GREEN BAY, Wis. (WFRV) – The audience sits in a hybrid medical amphitheater, raised four or so feet above the main floor, as if observing the stages of an experimental trial.

The flooring consists interconnected six-sided tiles of white, gray and mid tan.

At the center is the focal point, a raised bit of floor that’s also six-sided, though large and white.

Above each of the three seating areas are screens – upside down trapezoids – for observing projected data details of the trial, X-ray-like images of bodies or brains, clues to what’s happening, the word “Raushen” … and the countdown to the end of intermission.

Projectors on three walls “feed” the screens.

Electronic music is heard, a sort of smooth, long comforting/eerie undulation of indefiniteness, eventually changing to help set scene moods.

No plays are “usual,” and “The Effect” as presented by University of Wisconsin-Green Bay Theatre and Dance in Jean Weidner Theatre (64 seats for this production) is more than not usual.

The story deals with the head – how the brain works, or doesn’t.

Two volunteers are part of an experiment that – in less-than-layman’s terms – messes with the head to create emotions that people think come naturally. Stuff like, “I love you.”

The pace at first is clinically, antiseptically sterile. The two volunteers take pills and are observed, interspersed with high-level talk.

Connie (Kara Kaiser) and Tristan (Emmie Falish) agreed to a rigid situation devised by a research head doctor, Toby (Carter Bauer), with James (Mia Bolyard) minutely monitoring Connie and Tristan’s every move.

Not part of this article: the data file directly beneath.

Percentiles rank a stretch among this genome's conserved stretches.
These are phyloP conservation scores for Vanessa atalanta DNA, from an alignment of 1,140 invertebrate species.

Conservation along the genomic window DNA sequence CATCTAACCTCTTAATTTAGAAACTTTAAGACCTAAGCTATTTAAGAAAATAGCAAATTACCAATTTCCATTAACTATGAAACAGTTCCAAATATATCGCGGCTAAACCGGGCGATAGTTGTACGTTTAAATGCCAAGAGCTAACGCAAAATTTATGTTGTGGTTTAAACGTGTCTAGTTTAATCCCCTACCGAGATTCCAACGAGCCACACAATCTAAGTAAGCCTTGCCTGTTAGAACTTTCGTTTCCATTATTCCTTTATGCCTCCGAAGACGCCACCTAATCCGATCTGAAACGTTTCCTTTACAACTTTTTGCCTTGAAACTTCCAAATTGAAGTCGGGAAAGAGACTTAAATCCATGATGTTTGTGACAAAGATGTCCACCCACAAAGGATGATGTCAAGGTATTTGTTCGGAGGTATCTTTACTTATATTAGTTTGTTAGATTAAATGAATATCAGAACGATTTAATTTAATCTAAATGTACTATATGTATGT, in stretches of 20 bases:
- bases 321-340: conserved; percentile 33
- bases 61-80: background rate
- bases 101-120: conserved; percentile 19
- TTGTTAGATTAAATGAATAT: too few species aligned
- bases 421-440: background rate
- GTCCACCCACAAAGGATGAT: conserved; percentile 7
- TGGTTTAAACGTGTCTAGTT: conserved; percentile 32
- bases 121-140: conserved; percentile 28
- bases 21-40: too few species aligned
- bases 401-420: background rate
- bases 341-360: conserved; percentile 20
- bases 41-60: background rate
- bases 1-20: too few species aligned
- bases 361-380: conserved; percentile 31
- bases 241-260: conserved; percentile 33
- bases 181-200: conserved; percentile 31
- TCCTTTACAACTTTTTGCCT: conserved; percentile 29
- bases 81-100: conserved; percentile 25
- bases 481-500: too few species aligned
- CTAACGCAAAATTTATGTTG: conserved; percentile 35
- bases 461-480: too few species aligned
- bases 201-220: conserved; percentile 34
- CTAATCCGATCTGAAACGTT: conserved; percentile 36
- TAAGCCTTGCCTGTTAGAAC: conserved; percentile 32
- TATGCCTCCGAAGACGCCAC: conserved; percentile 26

Playwright Lucy Prebble’s imagination is a high-level sort with much psychiatric detail along with human emotions in the Connie-Tristan and Toby-James stories… sprinkled with grains of murky.

Director Rebecca Stone Thornberry and her creative collaborators carefully and adeptly prepare the scenario and the players. This is a cerebral and curiosity-serving production, disturbing at times.

Feathers fly on the Connie-Tristan and Toby-James fronts, sometimes with sexual undertones becoming overtones.

The goal in the laboratory experiment, apparently, is to test a drug as a depression cure.

Connie has volunteered because she is a student in the field. Tristan is a free-style being, seemingly game for anything.

The two take to one another. Is it drug-induced? Are their feelings real? Either way, there is romping that is played out in the production, a kind of Kama Sutra with 10 or so pages from the manual.

Toby is invested in this experiment big time. He’s trying to prove his idea and become validated as the real deal – that something he concocted actually works. It seems ethics may be on the sideline, just observing. James’ role as a sort of high-level minion … just is … for Toby, consequences set aside. The thing is, Toby and James have a history. It’s shady, but there. And, eventually, a James secret comes out as unavoidable.